What is personal data?
Every person, from birth to death, generates personal data, i.e. information that relates to that person and allows them to be identified. This is the basic element of privacy.
With the entry into force of the General Data Protection Regulation on 25 May 2018, the definition used is: “any information relating to an identified or identifiable natural person“.
Personal data is at the core of the GDPR. Use of this data has a profound impact on the private lives of every single person. The GDPR was created specifically with the protection of our personal data in mind.
Find out more about the challenges of the GDPR
A closer look
Personal data consists of “any information“, as soon as it is materialized, regardless of its media, origin, or channel of transmission – physical or digital.
Whenever we buy goods, subscribe to a service, communicate by e-mail or on a forum, use a mobile app or the digital tools of the company we work for, or carry out administrative formalities, we generate personal data.
To qualify as personal data, the information in question must concern a natural person – as opposed to a legal person (corporation, administration, etc.).
There are two categories of personal data:
- those which allow a natural person to be identified directly (last name, first name)
- those which allow a natural person to be identified indirectly (telephone number, vehicle license plate, social security number, postal or email address, voice, images, etc.)
The term “personal data” therefore covers a wide range of information, from a CRM database to a website cookie.
Personal data processing
What is a personal data processing?
“Processing” is the generic term used in the GDPR to refer to any operation performed on personal data.
The definition of processing given by the GDPR is very broad. It consists of the following operations performed on personal data:
- modification / rectification
- communication by transmission
- dissemination or any other form of provision
- matching and linking
- erasure and destruction
Given this broad definition, the scope of application of the GDPR is also very broad. Basically, any operation on personal data falls within the scope of processing. It must therefore be listed by the data controller, who is supervised by the Data Protection Officer. A subcontractor (or service provider) can perform data processing on behalf of an organization. In this case, processing operations must be carefully designed and integrate all the actors in the GDPR compliance process.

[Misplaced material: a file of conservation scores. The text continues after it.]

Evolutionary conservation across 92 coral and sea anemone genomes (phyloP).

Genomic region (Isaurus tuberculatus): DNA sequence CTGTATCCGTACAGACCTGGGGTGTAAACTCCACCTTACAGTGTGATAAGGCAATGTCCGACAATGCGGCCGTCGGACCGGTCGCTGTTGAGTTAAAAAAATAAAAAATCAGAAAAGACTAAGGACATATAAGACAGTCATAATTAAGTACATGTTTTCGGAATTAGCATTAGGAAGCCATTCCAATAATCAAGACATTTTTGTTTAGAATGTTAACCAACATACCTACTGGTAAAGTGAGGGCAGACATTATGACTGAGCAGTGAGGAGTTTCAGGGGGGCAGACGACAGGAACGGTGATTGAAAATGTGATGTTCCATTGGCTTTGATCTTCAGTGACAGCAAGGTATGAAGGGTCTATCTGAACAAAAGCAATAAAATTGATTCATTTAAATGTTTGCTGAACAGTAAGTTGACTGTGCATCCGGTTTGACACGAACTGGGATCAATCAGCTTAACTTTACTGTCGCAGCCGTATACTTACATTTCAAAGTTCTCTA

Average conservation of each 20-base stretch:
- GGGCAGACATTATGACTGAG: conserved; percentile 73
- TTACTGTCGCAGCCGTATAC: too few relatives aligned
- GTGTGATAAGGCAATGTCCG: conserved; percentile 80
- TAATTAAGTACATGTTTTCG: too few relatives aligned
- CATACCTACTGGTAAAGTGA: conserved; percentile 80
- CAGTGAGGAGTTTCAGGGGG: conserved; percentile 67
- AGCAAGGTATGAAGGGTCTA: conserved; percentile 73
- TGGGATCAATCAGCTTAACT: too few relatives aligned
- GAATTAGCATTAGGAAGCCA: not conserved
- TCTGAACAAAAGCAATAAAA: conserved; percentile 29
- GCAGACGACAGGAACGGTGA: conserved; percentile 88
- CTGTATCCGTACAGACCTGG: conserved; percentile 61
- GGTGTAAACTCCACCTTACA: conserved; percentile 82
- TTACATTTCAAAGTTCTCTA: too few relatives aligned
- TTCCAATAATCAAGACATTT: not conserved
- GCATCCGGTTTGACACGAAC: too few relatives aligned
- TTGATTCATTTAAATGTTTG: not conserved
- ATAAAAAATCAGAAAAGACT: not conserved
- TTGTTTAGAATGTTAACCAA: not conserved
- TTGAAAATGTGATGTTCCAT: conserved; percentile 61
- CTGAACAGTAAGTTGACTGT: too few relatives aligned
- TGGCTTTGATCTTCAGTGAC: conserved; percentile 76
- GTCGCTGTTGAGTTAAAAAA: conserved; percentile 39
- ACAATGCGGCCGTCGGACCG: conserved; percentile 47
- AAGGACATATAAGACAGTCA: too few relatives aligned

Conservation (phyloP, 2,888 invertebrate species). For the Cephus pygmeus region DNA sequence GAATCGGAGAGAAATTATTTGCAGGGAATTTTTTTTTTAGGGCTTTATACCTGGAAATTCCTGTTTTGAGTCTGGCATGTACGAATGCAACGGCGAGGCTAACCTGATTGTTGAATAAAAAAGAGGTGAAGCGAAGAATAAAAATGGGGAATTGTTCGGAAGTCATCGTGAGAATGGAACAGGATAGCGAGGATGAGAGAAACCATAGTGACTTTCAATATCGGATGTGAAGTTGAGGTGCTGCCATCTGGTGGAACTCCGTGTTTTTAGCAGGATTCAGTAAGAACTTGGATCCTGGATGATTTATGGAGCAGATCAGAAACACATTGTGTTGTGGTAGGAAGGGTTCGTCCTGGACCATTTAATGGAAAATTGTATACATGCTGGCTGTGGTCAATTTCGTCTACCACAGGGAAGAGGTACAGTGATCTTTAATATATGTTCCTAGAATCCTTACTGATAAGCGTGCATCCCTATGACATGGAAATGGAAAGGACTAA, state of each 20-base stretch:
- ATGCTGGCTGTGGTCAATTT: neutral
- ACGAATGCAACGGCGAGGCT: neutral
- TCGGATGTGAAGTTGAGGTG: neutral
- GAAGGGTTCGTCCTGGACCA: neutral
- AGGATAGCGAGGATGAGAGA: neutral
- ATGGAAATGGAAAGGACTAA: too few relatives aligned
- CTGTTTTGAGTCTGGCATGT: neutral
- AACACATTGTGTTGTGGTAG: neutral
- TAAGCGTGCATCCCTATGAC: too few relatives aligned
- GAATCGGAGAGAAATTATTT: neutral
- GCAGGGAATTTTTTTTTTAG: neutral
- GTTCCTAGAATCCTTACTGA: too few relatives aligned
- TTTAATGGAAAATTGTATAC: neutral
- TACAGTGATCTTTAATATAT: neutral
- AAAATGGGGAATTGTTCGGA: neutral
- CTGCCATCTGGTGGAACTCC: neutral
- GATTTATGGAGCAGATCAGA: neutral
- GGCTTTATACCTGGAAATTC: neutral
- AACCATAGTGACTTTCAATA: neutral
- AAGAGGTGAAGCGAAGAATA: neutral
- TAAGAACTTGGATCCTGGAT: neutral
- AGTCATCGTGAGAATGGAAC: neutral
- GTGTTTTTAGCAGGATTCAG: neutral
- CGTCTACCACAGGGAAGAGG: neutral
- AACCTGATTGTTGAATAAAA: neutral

From the moment a company processes data, it must guarantee certain rights to the persons whose data is being processed. These rights can be exercised at the person’s request.
A special case: data collection
When defining personal data, the issue of data collection is crucial.
What is data collection?
The collection of personal data is the action of gathering personal information on one or more persons by whatever means (via form, note-taking during a physical meeting, database retrieval, etc.) and for whatever purpose (marketing, HR, sales, etc.).
Data collection is the first step of data processing (whether for business reasons or HR management).
Collecting data impacts data security and the protection of personal privacy. That’s why all these practices are strictly regulated by the GDPR. The latter has come to provide a regulatory framework designed to restrict abusive collection of personal data, and to ensure its protection.
This is where the principle of legal basis comes into play (mainly with regard to consent, which plays a central role in the protection of individual rights and freedoms).
What is the minimization process?
The GDPR enshrines the principle of minimization with regard to the collection of personal data. This principle provides that “the personal data collected must be adequate, relevant and limited to what is necessary for the purposes for which it is processed”.
In other words, organizations may only collect personal data for specific purposes and proportionate to these purposes. They are therefore required to indicate the type of data collected and the reasons why such collection is necessary.
This ensures full transparency between the data controller, the originator of the collection, and the data subject, and provides better data protection guarantees.
Let’s take two contrasting examples.
The GDPR states that recording, storing or consulting personal data is part of processing. This means that the GDPR may apply to any operation, even those that are seemingly passive, such as visiting a website.
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In any discussion of personal data processing, the idea of data retention is essential.
To ensure full protection of personal data and guarantee that it remains up to date, data should only be kept for a limited and reasonable period of time.
All the legal texts agree on limiting the retention time of personal data, and that such retention must be proportionate to the purpose of the processing.
Some legal texts set a retention period. If no such period is indicated, the data controller is required to determine a period of time that is proportionate to the objective and purpose of the processing. Beyond this period, the controller must delete or anonymize the personal data.
Examples of retention periods:
- for data relating to payroll management, the maximum retention period is 5 years
- a prospect’s personal data must be deleted if they have not responded to any solicitation for 3 years or more